The modern world is digital. We meet people online, we buy things online, we deal with the government online. But the digital sphere is not just the latest version of the traditional, analogue world. It is fundamentally different. Once something is digital, it can be copied perfectly and infinitely. That allows digital objects to be preserved forever, and shared with everyone.
Or they would be, were they not governed by copyright from the moment that digital files come into existence. “Modern” copyright was invented in 1710, and assumes – naturally enough – that only analogue objects are involved. These are hard to copy, share and preserve, and copyright laws reflect this.
As a result, there is a fundamental, deep and irreconcilable conflict between the digital world, and traditional copyright. The clout of the copyright industry around the world means that the unprecedented power and possibilities of the digital world are not being fully realised, as copyright protection is privileged over online innovation. In effect, a vast store of digital culture has been walled up and locked away by copyright – hence this blog’s name.
What is lost is a unique opportunity to share freely the entirety of human knowledge with everyone on this planet, no matter how poor or disadvantaged. That, in its turn, dramatically reduces the scope for building on the work and wisdom of others, of collaborating freely, and of enriching the world’s creative store in a glorious positive feedback loop. By putting walls around knowledge and truth, we allow ignorance and lies to run riot outside them, recruiting adherents who have no interest in overcoming the barriers to obtain other, perhaps more rigorous viewpoints. Because of copyright’s walls, billions of people never realise their full intellectual and artistic potential, and we are all hugely the poorer as a consequence.
The aim of Walled Culture is to explore some of the worst examples of this misguided belief that defending outdated copyright is more important than moving forwards and maximising the common good for the benefit of all.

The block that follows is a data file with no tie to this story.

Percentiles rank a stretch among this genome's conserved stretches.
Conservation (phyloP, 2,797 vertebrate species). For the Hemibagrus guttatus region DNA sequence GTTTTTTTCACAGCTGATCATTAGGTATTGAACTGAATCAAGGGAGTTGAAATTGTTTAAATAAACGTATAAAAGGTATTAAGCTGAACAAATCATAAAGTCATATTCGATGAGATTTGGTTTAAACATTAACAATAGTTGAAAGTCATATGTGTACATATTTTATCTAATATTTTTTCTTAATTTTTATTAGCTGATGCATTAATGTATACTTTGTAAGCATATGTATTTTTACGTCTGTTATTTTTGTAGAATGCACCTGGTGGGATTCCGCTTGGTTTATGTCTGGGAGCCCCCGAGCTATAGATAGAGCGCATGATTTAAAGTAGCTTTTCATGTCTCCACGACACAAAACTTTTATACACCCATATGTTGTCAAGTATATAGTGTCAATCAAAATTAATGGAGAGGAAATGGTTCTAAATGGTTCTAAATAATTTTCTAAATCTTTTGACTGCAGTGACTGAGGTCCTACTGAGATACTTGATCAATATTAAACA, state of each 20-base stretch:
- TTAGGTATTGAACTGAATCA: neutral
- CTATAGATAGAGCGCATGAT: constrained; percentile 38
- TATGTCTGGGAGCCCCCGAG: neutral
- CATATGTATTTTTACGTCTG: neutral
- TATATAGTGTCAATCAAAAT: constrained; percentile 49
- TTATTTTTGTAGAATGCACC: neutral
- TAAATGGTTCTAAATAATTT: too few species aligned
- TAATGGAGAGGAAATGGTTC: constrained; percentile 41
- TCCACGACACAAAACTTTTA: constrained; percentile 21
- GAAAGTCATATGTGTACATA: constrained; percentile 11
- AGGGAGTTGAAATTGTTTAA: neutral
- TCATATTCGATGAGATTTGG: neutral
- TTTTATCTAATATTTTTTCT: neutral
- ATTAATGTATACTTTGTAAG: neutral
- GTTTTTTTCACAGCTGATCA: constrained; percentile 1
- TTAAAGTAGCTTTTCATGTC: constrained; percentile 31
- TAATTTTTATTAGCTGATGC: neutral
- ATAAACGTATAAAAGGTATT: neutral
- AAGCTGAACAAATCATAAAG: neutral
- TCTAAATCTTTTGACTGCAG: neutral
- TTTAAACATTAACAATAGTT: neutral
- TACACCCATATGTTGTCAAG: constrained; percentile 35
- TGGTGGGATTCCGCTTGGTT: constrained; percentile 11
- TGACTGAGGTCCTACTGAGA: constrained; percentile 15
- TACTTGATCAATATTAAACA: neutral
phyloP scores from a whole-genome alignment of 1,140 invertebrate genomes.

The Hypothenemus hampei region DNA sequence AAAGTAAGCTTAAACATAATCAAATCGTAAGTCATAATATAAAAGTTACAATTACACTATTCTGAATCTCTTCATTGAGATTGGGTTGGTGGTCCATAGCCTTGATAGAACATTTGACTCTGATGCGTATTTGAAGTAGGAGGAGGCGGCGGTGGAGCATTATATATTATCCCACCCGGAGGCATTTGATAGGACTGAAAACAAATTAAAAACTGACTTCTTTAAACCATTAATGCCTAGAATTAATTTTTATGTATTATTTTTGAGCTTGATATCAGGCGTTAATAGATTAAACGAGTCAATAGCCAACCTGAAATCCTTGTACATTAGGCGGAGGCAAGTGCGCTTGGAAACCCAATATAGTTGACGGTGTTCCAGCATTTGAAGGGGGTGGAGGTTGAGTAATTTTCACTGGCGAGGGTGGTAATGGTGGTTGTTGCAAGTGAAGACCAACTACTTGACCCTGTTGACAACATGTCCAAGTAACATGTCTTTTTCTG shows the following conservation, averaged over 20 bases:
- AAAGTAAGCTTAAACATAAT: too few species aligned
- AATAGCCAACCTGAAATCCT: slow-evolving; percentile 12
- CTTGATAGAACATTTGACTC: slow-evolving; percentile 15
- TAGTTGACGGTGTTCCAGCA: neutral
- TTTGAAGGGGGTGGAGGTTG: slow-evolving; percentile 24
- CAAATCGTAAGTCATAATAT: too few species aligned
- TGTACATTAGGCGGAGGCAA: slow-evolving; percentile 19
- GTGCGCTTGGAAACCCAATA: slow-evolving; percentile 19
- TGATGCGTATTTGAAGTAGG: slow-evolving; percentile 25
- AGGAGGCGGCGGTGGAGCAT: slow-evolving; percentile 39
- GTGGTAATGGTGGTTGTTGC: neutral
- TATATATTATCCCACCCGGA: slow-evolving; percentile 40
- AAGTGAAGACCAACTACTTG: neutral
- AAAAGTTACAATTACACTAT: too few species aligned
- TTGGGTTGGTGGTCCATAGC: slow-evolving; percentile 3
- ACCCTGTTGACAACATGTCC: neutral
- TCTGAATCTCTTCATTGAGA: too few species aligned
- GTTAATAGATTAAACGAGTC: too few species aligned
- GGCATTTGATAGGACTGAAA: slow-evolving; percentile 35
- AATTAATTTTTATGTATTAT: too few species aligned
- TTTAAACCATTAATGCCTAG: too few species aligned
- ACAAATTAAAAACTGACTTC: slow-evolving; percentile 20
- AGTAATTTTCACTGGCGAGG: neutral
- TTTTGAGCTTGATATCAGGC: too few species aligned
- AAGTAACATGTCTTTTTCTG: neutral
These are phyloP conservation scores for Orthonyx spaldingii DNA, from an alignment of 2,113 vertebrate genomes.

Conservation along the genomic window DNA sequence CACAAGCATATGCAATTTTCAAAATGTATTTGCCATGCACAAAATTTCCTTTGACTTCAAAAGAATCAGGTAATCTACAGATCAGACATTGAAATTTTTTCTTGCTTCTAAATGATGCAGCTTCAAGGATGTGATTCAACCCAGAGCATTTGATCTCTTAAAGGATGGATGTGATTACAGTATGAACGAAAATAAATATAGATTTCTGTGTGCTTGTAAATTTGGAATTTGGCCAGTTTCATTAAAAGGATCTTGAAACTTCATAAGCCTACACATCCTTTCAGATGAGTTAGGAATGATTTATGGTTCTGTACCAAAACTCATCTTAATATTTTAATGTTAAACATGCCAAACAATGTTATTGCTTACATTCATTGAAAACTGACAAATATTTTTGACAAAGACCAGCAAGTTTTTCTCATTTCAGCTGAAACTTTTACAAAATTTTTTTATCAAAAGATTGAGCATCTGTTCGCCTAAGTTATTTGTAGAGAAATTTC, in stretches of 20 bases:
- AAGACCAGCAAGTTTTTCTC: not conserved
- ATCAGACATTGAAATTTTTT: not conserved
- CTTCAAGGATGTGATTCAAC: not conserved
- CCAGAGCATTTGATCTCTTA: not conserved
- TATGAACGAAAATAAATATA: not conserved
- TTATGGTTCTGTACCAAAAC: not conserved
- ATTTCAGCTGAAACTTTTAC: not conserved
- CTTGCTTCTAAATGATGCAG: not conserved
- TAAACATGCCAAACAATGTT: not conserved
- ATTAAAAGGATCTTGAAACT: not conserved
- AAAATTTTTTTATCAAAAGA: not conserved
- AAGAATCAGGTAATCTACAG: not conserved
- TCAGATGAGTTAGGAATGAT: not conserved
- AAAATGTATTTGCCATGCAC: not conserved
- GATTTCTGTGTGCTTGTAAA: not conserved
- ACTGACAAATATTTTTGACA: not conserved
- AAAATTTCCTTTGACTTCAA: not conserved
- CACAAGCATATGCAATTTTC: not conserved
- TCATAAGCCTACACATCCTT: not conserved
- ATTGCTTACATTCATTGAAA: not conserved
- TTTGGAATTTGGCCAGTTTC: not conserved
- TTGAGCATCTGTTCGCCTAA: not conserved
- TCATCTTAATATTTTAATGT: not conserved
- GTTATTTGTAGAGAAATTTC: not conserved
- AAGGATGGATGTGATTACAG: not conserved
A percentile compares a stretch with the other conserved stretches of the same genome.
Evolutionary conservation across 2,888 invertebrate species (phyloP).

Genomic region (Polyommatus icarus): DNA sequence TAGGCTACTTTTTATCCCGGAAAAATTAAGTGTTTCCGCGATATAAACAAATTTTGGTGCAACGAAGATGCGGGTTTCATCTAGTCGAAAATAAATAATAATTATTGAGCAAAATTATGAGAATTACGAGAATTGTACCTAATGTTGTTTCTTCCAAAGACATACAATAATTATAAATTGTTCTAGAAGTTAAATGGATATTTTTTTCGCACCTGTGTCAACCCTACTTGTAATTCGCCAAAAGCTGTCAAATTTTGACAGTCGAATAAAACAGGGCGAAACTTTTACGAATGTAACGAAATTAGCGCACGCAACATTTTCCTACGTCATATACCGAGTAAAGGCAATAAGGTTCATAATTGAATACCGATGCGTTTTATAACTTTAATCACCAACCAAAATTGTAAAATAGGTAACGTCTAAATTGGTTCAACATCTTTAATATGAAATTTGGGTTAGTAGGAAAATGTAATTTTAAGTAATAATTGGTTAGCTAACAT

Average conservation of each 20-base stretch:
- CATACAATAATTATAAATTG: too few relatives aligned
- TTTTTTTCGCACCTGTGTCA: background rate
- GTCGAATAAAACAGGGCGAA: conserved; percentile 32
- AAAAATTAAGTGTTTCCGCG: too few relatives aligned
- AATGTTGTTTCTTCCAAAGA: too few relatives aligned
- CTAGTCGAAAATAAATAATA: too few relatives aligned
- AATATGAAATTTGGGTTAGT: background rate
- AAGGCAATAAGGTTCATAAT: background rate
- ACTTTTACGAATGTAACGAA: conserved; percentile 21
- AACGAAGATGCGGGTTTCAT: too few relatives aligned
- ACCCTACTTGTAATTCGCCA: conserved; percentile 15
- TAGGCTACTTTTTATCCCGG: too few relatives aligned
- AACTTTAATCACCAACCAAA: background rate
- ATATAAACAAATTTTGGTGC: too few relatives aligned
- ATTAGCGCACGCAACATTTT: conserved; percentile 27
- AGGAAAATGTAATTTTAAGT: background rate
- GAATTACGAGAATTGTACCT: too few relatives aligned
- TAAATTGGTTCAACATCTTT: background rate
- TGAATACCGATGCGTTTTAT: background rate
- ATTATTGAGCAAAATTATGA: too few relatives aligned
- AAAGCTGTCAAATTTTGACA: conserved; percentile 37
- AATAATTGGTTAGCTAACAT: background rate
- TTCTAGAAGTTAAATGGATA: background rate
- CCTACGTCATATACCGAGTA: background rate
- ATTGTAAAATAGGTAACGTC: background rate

The aim of Walled Culture is to explore some of the worst examples of this misguided belief that defending outdated copyright is more important than moving forwards and maximising the common good for the benefit of all. It will also look at attempts to exploit the extraordinary potential of the digital world, despite copyright’s smothering effect – breaking through the wall.
As well as short and long blog posts about what is happening in this area, there will also be interviews with many of the key thinkers and actors in this field, available as text, audio and video. The long-term aim of this blog is to distil many of these ideas, examples and attempts as a free, short e-book that seeks to bring together the many threads and ideas into a coherent narrative about what is happening, where we are going – and where we perhaps should be going.
This journalism has been made possible thanks to a grant from the Kahle/Austin Foundation; editorial control remains with me, Glyn Moody. Brewster Kahle is the Founder and Digital Librarian of the Internet Archive, a non-profit library with a mission to provide Universal Access to All Knowledge. The Internet Archive’s digital collections are available online at archive.org, and currently hold over 30 million books and texts, 8.9 million films, videos and TV shows, 649,000 software programs, 13,225,000 audio files, 3.8 million images, and 552 billion Web pages in the Wayback Machine.
Featured image by Nina Paley